I've been a minimalist for most of my life. Everything I own fits into 2 pick up trucks, and only because I own a couple pieces of bulky oak furniture. The lifestyle is easy on the wallet, and I'm remarkably free of stress.
I live close to everything I need, and about 6 months ago I sold my car. While I will get another if the situation demands, I quickly realized what an expense and pain in the ass it was to maintain.
Kudos to you Obfuskation. I am of a similar frame of mind. I have very few possessions. One car load and I am on the road. I keep my house de-cluttered and I recycle most things if not used for a few months.
Back in the early 90s i hit on a little trick. Every spring i bring a copy paper box or two home from work, and put things i don't seem to ever use in them, then seal them with duct tape and write the date on them. If by the next year the tape is unbroken, I donate the stuff to Goodwill.
I've always found that a move turns an opportunity into a near-necessity to take a second look at everything one has and decide if you're likely to use things in the future that you haven't been using.
Changes in technology allow one to unload things, too. I used to have a sizable CD/DVD collection, but nowadays with streaming sites, there's no need to take up space with many music and movie titles in physical form.
True, but when the optical media came on the market, their manufacturers boldly made the claim that unlike magnetic media, CD's and DVD's would be an everlasting way to preserve data. Now we know that temperature, sunlight, and more obviously careless handling can damage them and result in lost data. In some cases, magnetic media might preserve data more long term. Anyway, backing up data with duplicates is the best way, but when you have about 15TB of hard drives like me, that really isn't terribly practical. (Digital photos shot in RAW eat up drive space very quickly.)
I find some things about it appealing. I get tired of having a bunch of pots and pans filling a cabinet when we could be using a few pieces of cast iron and a couple pots for everything. I like getting rid of old paperwork, taking things to Goodwill, and selling superfluous items on eBay to recoup some of their value. Ideally, I would have fewer items but better quality ones.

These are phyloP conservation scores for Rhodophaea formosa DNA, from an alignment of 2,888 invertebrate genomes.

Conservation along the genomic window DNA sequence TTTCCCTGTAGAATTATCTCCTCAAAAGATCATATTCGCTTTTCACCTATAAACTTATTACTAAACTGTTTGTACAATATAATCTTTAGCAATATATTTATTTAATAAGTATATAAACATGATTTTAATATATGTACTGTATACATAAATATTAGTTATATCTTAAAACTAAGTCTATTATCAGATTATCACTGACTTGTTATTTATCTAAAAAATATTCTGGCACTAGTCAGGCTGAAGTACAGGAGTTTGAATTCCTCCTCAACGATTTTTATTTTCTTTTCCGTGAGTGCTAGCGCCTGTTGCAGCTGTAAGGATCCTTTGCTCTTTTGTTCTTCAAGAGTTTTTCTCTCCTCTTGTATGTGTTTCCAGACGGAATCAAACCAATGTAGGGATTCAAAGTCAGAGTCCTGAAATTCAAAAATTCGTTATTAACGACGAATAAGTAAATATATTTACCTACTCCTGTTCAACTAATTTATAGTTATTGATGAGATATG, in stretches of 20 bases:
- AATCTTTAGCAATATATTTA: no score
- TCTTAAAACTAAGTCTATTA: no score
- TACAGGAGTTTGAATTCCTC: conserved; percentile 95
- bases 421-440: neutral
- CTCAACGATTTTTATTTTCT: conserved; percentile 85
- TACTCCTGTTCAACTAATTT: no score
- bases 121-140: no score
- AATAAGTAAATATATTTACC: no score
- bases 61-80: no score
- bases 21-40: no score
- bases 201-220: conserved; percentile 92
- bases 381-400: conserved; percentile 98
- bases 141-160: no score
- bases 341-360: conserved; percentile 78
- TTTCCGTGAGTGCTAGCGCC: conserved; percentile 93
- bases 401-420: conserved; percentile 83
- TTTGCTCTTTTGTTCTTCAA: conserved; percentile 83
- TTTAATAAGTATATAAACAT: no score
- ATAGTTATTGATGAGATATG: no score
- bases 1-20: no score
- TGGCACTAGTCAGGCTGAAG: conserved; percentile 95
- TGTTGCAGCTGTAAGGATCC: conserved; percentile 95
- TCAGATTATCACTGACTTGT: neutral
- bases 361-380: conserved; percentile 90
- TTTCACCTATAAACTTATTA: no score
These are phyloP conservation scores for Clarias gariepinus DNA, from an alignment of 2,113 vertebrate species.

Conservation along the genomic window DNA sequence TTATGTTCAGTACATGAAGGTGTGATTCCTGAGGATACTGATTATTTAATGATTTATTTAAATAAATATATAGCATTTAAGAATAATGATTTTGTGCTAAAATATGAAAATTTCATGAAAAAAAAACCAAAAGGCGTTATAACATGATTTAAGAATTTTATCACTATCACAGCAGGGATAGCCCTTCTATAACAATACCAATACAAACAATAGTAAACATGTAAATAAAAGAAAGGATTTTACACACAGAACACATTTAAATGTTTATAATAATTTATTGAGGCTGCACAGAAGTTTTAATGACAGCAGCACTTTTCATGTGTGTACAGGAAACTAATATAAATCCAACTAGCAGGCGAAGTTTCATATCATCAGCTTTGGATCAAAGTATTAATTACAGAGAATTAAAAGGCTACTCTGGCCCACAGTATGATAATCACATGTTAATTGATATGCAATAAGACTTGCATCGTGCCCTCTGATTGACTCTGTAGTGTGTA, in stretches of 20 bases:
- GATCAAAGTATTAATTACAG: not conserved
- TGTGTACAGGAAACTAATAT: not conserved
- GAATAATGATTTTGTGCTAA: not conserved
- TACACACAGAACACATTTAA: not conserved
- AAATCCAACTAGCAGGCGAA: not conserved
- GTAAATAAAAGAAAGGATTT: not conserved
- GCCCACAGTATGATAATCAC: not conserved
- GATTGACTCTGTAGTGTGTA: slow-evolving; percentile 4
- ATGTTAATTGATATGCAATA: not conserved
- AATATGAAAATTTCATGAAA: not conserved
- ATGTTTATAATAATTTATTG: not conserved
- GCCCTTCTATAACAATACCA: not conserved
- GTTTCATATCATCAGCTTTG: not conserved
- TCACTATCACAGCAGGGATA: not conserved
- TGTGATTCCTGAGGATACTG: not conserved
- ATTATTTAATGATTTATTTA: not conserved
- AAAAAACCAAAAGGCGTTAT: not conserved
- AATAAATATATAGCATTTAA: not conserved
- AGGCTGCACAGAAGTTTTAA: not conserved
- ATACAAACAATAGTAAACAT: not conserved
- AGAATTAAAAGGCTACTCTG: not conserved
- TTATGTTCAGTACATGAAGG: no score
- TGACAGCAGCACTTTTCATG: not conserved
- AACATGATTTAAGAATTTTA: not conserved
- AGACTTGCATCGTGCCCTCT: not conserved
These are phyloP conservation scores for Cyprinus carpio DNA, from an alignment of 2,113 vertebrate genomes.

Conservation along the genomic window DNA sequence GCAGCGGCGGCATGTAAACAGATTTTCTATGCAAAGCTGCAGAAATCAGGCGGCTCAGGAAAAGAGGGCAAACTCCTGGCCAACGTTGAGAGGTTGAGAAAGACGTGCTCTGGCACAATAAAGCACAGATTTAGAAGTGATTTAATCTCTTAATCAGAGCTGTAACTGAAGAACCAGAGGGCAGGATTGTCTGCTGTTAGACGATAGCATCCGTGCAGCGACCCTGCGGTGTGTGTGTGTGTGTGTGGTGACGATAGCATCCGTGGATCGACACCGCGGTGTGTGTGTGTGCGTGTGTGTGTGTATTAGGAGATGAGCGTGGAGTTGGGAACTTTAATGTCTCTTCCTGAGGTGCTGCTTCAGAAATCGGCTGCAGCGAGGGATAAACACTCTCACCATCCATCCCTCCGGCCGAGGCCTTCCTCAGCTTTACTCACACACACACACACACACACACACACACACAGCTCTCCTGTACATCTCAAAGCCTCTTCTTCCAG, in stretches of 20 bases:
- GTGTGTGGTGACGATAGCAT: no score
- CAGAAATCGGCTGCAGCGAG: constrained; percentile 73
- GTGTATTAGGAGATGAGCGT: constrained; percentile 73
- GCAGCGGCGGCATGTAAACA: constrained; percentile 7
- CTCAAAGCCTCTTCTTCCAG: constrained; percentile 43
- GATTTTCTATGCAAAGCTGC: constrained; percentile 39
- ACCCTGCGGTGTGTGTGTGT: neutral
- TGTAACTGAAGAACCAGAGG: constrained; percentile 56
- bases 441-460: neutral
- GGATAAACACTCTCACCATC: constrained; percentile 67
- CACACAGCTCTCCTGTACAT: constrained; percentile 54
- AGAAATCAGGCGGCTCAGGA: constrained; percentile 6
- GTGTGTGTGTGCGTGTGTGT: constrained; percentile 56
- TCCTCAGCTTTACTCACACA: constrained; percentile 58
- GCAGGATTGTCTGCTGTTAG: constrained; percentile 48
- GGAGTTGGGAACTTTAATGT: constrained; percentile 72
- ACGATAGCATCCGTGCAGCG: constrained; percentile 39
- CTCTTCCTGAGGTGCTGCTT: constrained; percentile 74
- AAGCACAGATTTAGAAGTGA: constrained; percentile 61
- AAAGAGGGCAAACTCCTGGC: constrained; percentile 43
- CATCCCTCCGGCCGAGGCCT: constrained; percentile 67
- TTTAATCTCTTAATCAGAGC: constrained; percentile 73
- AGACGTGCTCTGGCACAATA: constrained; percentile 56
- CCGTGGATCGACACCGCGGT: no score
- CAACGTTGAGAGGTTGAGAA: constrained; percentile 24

However, sometimes it feels wasteful to me to get rid of things that still have value. If they can be donated it takes some of the sting away but I still don't like facing the fact that we spent money on something we didn't need. So a lot of times, I'd rather hold onto something to try to get my money's worth.
I don't necessarily share the value that "things" weigh us down and limit our freedom. The relentless pursuit of money for the purpose of having the newest luxury items can have that effect, and certainly being actually overwhelmed (like hoarding) does. Beyond that, it's a personal value. Having fewer things and more experiences is psychologically sound advice in general, but the exact balance is up to the individual.
Some people are collectors, and find it rewarding. Others appreciate craftsmanship and design and enjoy having multiple examples of things like watches, firearms, antique furniture, etc., that may not rise to the level of a "collection". There's also the category of "things" that allow us to have the experiences we love. I, for example, would never want to give up my camping gear or my truck, because spending time in remote outdoor places is important to me. Maybe all these types of items can fall into the definition of minimalism, I'm not sure. They're not what people would think of as being minimalist, though.
WOW!!!! I TOTALLY forgot about this discussion! How serendipitous that it should re-surface at the same time as my current blog "Omnia Mea Mecum Porto," lol!!!
It's actually a great reminder/reflection over the past year and a half. I really have turned into such a different person than I ever thought possible. I have to say that the transformation into this deep minimalist lifestyle that I live happened seemingly overnight, but the internal transformation has been so much more profound....
Well, I DON'T want to end up in a 10'x12' room sleeping on a yoga mat with a singe light bulb hanging down from the ceiling with a sink with a mirror and toilet in the corner and a small chest of drawers.
That sounds like a prison cell.
My cat would probably get bored without me around, or can one really be a minimalist if they have a cat?
Hmm... Means I'll also be needing a litter box and cat tree.
I can only sit on one chair at a time, sleep in one bed at a time and eat of one plate at a time. I must spend close to half my life using those 3 things.
But if you have a few guests over?